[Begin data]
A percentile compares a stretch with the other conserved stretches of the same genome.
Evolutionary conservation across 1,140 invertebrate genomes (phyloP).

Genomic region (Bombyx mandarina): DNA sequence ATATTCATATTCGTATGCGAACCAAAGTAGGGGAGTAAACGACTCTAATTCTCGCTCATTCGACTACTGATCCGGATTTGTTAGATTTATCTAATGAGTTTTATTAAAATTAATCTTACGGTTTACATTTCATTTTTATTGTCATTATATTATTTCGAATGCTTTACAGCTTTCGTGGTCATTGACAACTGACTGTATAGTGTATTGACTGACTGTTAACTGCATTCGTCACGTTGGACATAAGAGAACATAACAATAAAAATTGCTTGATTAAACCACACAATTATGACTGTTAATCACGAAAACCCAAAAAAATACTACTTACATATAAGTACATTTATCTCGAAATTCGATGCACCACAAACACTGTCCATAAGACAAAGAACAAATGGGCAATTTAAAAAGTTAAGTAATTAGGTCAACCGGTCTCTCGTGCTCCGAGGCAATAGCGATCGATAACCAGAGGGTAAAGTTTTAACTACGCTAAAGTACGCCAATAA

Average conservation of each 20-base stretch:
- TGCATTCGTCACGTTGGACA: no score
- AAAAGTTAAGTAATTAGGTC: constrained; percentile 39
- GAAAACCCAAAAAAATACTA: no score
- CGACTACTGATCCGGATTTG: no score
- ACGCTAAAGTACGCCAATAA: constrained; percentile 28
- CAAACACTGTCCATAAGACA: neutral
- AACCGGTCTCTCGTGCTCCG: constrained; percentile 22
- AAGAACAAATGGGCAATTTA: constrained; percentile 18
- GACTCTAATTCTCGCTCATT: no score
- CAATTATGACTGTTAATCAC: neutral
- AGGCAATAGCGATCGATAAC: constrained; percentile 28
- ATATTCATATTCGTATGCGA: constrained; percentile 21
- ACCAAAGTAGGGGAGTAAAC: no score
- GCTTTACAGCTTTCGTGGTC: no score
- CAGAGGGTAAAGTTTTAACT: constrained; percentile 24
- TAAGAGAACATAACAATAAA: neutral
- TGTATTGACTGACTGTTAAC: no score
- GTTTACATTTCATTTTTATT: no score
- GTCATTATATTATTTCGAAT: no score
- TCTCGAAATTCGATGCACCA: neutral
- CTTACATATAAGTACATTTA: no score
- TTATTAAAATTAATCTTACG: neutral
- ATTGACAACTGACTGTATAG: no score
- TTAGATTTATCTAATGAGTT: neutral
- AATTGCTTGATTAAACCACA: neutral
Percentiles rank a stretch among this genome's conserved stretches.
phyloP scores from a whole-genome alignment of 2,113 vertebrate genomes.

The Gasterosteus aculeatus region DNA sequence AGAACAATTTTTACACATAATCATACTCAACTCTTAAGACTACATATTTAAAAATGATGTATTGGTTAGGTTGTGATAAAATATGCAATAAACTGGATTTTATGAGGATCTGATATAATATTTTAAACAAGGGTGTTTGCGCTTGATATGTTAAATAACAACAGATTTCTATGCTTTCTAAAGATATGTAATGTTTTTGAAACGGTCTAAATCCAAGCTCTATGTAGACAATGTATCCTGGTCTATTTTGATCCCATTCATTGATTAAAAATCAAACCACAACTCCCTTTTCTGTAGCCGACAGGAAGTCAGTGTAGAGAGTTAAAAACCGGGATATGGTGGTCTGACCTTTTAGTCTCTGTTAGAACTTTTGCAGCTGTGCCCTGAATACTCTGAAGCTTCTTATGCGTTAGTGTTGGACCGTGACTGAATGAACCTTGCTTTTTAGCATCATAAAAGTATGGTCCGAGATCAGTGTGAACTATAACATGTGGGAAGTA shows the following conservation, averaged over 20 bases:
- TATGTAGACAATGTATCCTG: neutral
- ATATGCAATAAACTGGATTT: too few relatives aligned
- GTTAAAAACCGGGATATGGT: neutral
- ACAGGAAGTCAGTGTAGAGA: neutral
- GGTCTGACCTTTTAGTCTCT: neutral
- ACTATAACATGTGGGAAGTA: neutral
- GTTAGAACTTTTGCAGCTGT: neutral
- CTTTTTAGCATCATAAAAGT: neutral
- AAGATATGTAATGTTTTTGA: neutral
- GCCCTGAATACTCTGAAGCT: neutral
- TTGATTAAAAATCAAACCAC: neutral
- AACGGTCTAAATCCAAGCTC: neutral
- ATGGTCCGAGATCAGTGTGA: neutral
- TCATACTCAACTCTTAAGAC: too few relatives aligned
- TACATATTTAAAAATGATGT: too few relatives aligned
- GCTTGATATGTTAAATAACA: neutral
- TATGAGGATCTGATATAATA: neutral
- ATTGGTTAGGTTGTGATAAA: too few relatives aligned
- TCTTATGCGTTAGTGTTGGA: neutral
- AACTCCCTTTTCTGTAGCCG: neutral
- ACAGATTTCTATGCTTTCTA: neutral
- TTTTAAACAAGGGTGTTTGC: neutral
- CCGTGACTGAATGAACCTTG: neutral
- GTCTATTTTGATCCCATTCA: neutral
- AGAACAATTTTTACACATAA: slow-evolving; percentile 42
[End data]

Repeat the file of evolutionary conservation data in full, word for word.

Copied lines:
A percentile compares a stretch with the other conserved stretches of the same genome.
Evolutionary conservation across 1,140 invertebrate genomes (phyloP).

Genomic region (Bombyx mandarina): DNA sequence ATATTCATATTCGTATGCGAACCAAAGTAGGGGAGTAAACGACTCTAATTCTCGCTCATTCGACTACTGATCCGGATTTGTTAGATTTATCTAATGAGTTTTATTAAAATTAATCTTACGGTTTACATTTCATTTTTATTGTCATTATATTATTTCGAATGCTTTACAGCTTTCGTGGTCATTGACAACTGACTGTATAGTGTATTGACTGACTGTTAACTGCATTCGTCACGTTGGACATAAGAGAACATAACAATAAAAATTGCTTGATTAAACCACACAATTATGACTGTTAATCACGAAAACCCAAAAAAATACTACTTACATATAAGTACATTTATCTCGAAATTCGATGCACCACAAACACTGTCCATAAGACAAAGAACAAATGGGCAATTTAAAAAGTTAAGTAATTAGGTCAACCGGTCTCTCGTGCTCCGAGGCAATAGCGATCGATAACCAGAGGGTAAAGTTTTAACTACGCTAAAGTACGCCAATAA

Average conservation of each 20-base stretch:
- TGCATTCGTCACGTTGGACA: no score
- AAAAGTTAAGTAATTAGGTC: constrained; percentile 39
- GAAAACCCAAAAAAATACTA: no score
- CGACTACTGATCCGGATTTG: no score
- ACGCTAAAGTACGCCAATAA: constrained; percentile 28
- CAAACACTGTCCATAAGACA: neutral
- AACCGGTCTCTCGTGCTCCG: constrained; percentile 22
- AAGAACAAATGGGCAATTTA: constrained; percentile 18
- GACTCTAATTCTCGCTCATT: no score
- CAATTATGACTGTTAATCAC: neutral
- AGGCAATAGCGATCGATAAC: constrained; percentile 28
- ATATTCATATTCGTATGCGA: constrained; percentile 21
- ACCAAAGTAGGGGAGTAAAC: no score
- GCTTTACAGCTTTCGTGGTC: no score
- CAGAGGGTAAAGTTTTAACT: constrained; percentile 24
- TAAGAGAACATAACAATAAA: neutral
- TGTATTGACTGACTGTTAAC: no score
- GTTTACATTTCATTTTTATT: no score
- GTCATTATATTATTTCGAAT: no score
- TCTCGAAATTCGATGCACCA: neutral
- CTTACATATAAGTACATTTA: no score
- TTATTAAAATTAATCTTACG: neutral
- ATTGACAACTGACTGTATAG: no score
- TTAGATTTATCTAATGAGTT: neutral
- AATTGCTTGATTAAACCACA: neutral
Percentiles rank a stretch among this genome's conserved stretches.
phyloP scores from a whole-genome alignment of 2,113 vertebrate genomes.

The Gasterosteus aculeatus region DNA sequence AGAACAATTTTTACACATAATCATACTCAACTCTTAAGACTACATATTTAAAAATGATGTATTGGTTAGGTTGTGATAAAATATGCAATAAACTGGATTTTATGAGGATCTGATATAATATTTTAAACAAGGGTGTTTGCGCTTGATATGTTAAATAACAACAGATTTCTATGCTTTCTAAAGATATGTAATGTTTTTGAAACGGTCTAAATCCAAGCTCTATGTAGACAATGTATCCTGGTCTATTTTGATCCCATTCATTGATTAAAAATCAAACCACAACTCCCTTTTCTGTAGCCGACAGGAAGTCAGTGTAGAGAGTTAAAAACCGGGATATGGTGGTCTGACCTTTTAGTCTCTGTTAGAACTTTTGCAGCTGTGCCCTGAATACTCTGAAGCTTCTTATGCGTTAGTGTTGGACCGTGACTGAATGAACCTTGCTTTTTAGCATCATAAAAGTATGGTCCGAGATCAGTGTGAACTATAACATGTGGGAAGTA shows the following conservation, averaged over 20 bases:
- TATGTAGACAATGTATCCTG: neutral
- ATATGCAATAAACTGGATTT: too few relatives aligned
- GTTAAAAACCGGGATATGGT: neutral
- ACAGGAAGTCAGTGTAGAGA: neutral
- GGTCTGACCTTTTAGTCTCT: neutral
- ACTATAACATGTGGGAAGTA: neutral
- GTTAGAACTTTTGCAGCTGT: neutral
- CTTTTTAGCATCATAAAAGT: neutral
- AAGATATGTAATGTTTTTGA: neutral
- GCCCTGAATACTCTGAAGCT: neutral
- TTGATTAAAAATCAAACCAC: neutral
- AACGGTCTAAATCCAAGCTC: neutral
- ATGGTCCGAGATCAGTGTGA: neutral
- TCATACTCAACTCTTAAGAC: too few relatives aligned
- TACATATTTAAAAATGATGT: too few relatives aligned
- GCTTGATATGTTAAATAACA: neutral
- TATGAGGATCTGATATAATA: neutral
- ATTGGTTAGGTTGTGATAAA: too few relatives aligned
- TCTTATGCGTTAGTGTTGGA: neutral
- AACTCCCTTTTCTGTAGCCG: neutral
- ACAGATTTCTATGCTTTCTA: neutral
- TTTTAAACAAGGGTGTTTGC: neutral
- CCGTGACTGAATGAACCTTG: neutral
- GTCTATTTTGATCCCATTCA: neutral
- AGAACAATTTTTACACATAA: slow-evolving; percentile 42